As Lord Reed summarised in paragraph 73;
“[Mrs Robinson’s] complaint is not that the police officers failed to protect her against the risk of being injured, but that their actions resulted in her being injured. In short, this case is concerned with a positive act, not an omission.”
The Appeal was therefore allowed.
Both Lord Mance and Lord Hughes agreed with the majority that the present case concerned a positive act, not an omission and that the finding of the trial judge on negligence should be restored, however they both expressed reservations about minimizing the relevance of policy considerations in relation to courts recognising the existence of a duty of care on the police towards private individuals in the exercise of their public law powers.
In regards to the main issues raised. These can be answered as follows:
Did the police officers owe a duty of care to Mrs Robinson?
The answer was yes, the potential for injury to members of the public was not only reasonably foreseeable but was actually foreseen by the officers in this case. The officers specifically coordinated their arrest to deal with the likelihood that the suspect would resist arrest and attempt to escape. In those circumstances, it was reasonably foreseeable that if the arrest was attempted when pedestrians were in close proximity, they might knock into and injure them during a struggle. That reasonably foreseeable risk was sufficient to impose on the officers a duty towards Mrs Robinson when the arrest was attempted.
If so, was the Court of Appeal entitled to overturn the Recorder’s finding that the officers failed in that duty?
Whilst the Supreme Court highlighted that the Court of Appeal was correct to emphasise the importance of not imposing “unrealistically demanding” standards of care on police officers acting in the course of their operational duties, they made clear that Mrs Robinson’s case was not one where the standards placed on the police were unrealistically high. In Mrs Robinson’s case, the officers were aware that there was a significant possibility that the suspect would attempt to escape and that if he did there would be a risk of harm to members of the public. DS Willan when giving evidence confirmed that if it had appeared to him that someone was in harm’s way at that time, he would not have carried out the arrest. This was not a case where the arrest had to be made at that specific moment. He also said that he simply failed to notice Mrs Robinson, despite her being in close proximity to the suspect and in full view of the officers. The Supreme Court confirmed that the Recorder was entitled to find negligence on that basis alone.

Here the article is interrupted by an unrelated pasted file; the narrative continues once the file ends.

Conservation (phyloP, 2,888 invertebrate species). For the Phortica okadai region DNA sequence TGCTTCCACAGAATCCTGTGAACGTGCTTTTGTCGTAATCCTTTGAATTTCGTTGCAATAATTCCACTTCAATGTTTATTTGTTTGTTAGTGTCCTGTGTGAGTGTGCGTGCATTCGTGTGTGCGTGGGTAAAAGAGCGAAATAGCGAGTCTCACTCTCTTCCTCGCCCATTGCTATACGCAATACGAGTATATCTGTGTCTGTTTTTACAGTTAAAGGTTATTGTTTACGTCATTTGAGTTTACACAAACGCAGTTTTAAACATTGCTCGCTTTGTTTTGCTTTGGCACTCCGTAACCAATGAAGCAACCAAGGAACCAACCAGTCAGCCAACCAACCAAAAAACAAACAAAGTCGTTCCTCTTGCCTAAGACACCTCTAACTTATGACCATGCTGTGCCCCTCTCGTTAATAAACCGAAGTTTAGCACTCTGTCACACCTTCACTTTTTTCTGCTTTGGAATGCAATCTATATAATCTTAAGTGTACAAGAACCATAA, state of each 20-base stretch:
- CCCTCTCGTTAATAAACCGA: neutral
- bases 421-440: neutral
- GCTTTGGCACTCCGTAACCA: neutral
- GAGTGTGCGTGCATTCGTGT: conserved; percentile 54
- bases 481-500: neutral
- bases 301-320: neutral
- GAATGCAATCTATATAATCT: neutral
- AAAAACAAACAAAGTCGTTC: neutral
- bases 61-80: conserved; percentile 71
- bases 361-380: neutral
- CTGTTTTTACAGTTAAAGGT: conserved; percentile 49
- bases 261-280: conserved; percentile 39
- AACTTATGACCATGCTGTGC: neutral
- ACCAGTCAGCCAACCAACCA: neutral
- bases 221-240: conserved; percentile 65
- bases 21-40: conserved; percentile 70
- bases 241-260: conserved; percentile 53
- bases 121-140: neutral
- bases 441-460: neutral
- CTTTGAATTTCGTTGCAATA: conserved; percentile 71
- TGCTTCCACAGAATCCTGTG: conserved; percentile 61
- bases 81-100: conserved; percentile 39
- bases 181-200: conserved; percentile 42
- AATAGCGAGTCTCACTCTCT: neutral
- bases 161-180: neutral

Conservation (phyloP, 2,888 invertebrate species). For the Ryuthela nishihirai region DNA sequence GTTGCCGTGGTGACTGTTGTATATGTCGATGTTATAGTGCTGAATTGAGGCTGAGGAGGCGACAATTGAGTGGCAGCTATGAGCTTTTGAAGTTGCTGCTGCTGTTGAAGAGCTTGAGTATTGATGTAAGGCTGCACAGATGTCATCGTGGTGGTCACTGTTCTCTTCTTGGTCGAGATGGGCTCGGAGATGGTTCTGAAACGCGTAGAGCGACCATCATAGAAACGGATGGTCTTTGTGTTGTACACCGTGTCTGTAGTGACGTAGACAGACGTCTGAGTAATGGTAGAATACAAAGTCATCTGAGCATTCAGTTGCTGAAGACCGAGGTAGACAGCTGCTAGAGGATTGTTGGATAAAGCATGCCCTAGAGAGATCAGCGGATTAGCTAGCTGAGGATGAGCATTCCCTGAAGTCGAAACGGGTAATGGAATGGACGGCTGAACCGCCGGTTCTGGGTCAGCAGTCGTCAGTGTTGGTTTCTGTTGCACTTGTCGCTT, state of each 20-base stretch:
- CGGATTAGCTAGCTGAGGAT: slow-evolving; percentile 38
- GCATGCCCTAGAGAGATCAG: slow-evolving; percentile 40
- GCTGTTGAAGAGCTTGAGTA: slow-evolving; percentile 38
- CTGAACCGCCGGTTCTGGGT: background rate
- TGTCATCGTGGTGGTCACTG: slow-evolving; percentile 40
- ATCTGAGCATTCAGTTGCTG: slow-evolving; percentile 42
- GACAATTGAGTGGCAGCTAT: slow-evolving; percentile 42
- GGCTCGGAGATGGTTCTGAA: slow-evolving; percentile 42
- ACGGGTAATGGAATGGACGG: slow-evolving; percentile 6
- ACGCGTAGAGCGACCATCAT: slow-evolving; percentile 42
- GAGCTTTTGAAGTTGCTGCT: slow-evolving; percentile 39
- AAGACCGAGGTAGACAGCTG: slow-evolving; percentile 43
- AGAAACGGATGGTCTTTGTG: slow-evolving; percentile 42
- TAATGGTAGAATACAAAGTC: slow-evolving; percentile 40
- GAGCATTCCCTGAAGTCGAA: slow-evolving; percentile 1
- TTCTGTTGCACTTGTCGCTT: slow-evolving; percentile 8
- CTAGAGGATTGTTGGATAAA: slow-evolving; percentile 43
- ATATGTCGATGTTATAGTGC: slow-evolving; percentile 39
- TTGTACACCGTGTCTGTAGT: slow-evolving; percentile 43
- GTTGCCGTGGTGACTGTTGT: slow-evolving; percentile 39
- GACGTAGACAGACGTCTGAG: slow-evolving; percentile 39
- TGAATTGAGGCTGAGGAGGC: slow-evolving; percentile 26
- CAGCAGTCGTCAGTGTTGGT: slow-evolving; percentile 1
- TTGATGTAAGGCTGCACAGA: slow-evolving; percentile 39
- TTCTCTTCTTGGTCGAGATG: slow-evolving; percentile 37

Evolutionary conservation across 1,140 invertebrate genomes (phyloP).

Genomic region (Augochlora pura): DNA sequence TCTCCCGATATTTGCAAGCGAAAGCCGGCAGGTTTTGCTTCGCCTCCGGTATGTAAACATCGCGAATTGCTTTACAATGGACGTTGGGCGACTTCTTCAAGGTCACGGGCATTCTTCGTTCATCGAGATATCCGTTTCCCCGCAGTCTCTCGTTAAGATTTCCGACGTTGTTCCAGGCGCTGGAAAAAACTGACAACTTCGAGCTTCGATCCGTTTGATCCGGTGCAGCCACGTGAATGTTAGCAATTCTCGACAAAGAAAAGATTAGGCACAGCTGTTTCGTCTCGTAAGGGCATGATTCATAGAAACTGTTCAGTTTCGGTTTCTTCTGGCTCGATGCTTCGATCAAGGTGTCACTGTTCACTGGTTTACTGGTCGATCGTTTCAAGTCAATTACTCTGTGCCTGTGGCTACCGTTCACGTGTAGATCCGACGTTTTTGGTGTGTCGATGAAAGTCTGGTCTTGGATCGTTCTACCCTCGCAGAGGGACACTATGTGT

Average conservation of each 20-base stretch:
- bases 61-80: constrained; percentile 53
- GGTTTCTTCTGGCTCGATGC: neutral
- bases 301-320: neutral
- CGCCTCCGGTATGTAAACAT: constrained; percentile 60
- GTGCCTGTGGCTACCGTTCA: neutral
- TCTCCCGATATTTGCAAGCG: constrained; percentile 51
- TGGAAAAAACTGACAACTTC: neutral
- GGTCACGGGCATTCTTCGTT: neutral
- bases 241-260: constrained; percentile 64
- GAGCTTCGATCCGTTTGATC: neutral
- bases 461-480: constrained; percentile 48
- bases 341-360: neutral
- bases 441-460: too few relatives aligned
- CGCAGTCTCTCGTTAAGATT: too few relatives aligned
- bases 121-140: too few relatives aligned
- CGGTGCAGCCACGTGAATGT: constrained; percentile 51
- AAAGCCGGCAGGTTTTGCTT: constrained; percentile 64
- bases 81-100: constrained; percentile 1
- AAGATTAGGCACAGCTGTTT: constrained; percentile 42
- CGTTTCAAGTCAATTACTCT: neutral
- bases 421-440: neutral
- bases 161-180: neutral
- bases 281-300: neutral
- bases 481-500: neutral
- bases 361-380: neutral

Were Mrs Robinson’s injuries caused by the officers’ breach of their duty of care?
If it was established that the officers breached their duty of care, it would be impossible to argue that the police were not also responsible for Mrs Robinson injuries.
This judgment comes as a welcome relief to human rights and civil liberties lawyers, but there remains a long way to go to ensure that the police can properly be held to account in common law.
Despite the overall finding, the court made abundantly clear that it was not their intention to undermine the rule in Hill. Therefore, any future claim that is seen to place a standard on police officers that is “unrealistically demanding”, and that focuses on an omission rather than an act will likely fail at the first hurdle.
Robinson is a move in the right direction for claimants, but the furthest it goes is to establish that the police have the same duty of care as other members of the public in limited situations. The fact that the police cannot be sued in negligence for omissions, even where they have (unlike members of the public) a legal duty to do precisely the act or acts they have failed to do, remains deeply concerning. The Supreme Court had the opportunity to address this in Michael but chose not to, finding that while the police can be sued for a failure to protect a woman from death (by failing to respond appropriately to a 999 call) under the Human Rights Act 1998, they cannot be sued for the same failures in negligence.
It is extremely concerning that even with failures as glaring as those in Michael and, more recently DSD & NBV (concerning gross failures to investigate the rapes and sexual assaults committed by John Worboys and to protect subsequent victims), our common law still provides no avenue for redress.